The latest issue of Cook’s Illustrated featured a three-page spread on the author’s love of chewy brownies. She admitted boxed mix brownies are chewy and delicious and she didn’t see the point in making them from scratch. But, this being Cook’s Illustrated, getting it just right with your own ingredients was a challenge she couldn’t overlook.
With a weekend dance card full, I knew a brownie challenge was in order. I bought 2 boxed mixes – Ghirardelli is my favorite and made them exactly as the box says. (I am not always one to follow directions, but this time I put on my best scientist hat and tried to minimize my own touches.) Then I made two batches of the recipe listed – “Cracking the Code to Chewy Brownies.”
In a nudge to get more people to appreciate this magazine, I am intentionally NOT listing the recipe. If you love to cook and you aren’t reading CI, you should be. And if you want desperately to make these brownies, find this one issue. March/April 2010. Again, it will be worth your couple of dollars.
Matty, freshly home from Africa, helped me wrap up each set. Red were out of the box. Pink were homemade. I put them in gift bags with a few other goodies and over the weekend began receiving returned surveys. Which did they like more? Why? I had about 20 people play and 10 or so provided feedback more than the crumbly, “Brownies?! YUM!”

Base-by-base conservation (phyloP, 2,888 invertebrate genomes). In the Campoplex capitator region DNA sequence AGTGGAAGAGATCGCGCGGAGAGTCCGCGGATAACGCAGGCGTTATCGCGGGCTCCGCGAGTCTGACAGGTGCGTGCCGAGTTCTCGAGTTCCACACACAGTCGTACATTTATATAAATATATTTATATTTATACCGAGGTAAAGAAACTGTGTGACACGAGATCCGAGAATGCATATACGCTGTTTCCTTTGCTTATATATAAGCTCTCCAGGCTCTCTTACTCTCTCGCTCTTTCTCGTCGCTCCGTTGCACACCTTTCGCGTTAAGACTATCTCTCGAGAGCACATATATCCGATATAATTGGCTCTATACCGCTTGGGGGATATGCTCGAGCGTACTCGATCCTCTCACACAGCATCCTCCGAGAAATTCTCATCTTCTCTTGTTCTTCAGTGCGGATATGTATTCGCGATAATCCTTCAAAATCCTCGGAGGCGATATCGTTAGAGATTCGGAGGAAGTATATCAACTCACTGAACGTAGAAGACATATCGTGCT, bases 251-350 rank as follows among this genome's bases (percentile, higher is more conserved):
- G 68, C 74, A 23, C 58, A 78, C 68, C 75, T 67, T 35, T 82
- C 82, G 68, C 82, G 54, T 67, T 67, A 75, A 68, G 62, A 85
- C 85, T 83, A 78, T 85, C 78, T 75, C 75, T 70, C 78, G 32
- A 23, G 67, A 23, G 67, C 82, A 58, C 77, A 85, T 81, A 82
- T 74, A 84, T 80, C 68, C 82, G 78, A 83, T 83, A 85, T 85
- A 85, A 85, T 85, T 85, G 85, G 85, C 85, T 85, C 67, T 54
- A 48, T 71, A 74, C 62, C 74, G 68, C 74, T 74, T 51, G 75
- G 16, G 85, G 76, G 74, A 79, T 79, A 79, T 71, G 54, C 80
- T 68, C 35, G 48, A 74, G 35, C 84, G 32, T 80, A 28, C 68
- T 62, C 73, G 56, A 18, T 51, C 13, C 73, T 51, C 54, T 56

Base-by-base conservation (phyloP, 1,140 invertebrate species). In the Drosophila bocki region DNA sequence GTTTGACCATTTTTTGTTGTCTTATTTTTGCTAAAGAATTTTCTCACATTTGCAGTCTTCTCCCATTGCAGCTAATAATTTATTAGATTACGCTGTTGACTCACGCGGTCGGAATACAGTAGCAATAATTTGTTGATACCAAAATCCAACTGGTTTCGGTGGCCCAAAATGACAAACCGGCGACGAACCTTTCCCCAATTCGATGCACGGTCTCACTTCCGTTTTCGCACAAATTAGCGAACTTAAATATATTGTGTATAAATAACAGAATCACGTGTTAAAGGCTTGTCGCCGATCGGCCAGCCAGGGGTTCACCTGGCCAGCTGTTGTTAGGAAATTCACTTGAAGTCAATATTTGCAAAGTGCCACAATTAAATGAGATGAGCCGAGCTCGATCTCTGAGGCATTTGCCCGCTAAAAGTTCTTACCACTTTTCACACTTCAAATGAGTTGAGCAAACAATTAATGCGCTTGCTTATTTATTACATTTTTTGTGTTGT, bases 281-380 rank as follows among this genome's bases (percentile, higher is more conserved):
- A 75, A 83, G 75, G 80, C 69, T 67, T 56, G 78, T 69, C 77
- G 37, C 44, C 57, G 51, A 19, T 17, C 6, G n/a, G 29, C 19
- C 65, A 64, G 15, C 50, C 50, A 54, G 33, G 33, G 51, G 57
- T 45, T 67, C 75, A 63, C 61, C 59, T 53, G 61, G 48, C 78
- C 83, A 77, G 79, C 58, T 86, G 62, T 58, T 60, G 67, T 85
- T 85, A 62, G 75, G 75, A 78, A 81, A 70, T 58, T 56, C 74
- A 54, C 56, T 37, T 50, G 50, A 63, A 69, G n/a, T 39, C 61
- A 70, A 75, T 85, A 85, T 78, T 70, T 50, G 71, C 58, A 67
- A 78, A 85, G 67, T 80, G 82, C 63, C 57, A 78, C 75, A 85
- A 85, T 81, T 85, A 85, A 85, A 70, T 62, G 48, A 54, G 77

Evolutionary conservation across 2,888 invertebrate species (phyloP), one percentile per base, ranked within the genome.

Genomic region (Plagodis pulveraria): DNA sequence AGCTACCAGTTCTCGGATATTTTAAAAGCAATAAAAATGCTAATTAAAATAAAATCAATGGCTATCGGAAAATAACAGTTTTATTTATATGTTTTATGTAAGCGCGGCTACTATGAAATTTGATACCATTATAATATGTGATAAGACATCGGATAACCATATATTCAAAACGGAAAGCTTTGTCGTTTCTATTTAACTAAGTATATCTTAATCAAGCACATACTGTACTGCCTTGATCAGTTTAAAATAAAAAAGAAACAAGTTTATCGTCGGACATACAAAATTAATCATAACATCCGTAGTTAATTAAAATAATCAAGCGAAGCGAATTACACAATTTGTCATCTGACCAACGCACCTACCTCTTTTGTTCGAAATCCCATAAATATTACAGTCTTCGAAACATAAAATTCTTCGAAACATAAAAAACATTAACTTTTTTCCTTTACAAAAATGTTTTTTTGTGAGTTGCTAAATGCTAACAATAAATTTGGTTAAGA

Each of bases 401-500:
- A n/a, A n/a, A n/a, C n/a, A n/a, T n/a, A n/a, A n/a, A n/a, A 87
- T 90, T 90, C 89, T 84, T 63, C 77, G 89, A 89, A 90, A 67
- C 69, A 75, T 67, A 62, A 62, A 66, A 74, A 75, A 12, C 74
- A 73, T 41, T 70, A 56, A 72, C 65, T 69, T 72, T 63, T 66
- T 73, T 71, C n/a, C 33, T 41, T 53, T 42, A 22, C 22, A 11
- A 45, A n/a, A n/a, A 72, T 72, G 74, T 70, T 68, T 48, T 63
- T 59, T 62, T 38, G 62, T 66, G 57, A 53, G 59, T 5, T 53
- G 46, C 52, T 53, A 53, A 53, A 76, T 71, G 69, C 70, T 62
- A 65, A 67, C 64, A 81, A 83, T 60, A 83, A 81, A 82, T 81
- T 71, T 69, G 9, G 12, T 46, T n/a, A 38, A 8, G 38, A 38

(Always appreciated, but not exactly helpful for this project.)
For the most part, it was a 50/50 split in who liked homemade vs. boxed. There was one significant problem in my experiment — I accidentally added too much salt to the homemade version. Some folks liked this, others thought it was gross.
I like the fact the $2 box mix is cost effective and takes 45 minutes total. I also like the cakey, beautiful shine and robust flavor to the homemade brownies, although they cost $6 a pan or so. For special occasions, I’ll stick with homemade. For the bulk of baking brownies, I remain a fan of the exceptional Ghirardelli box mix.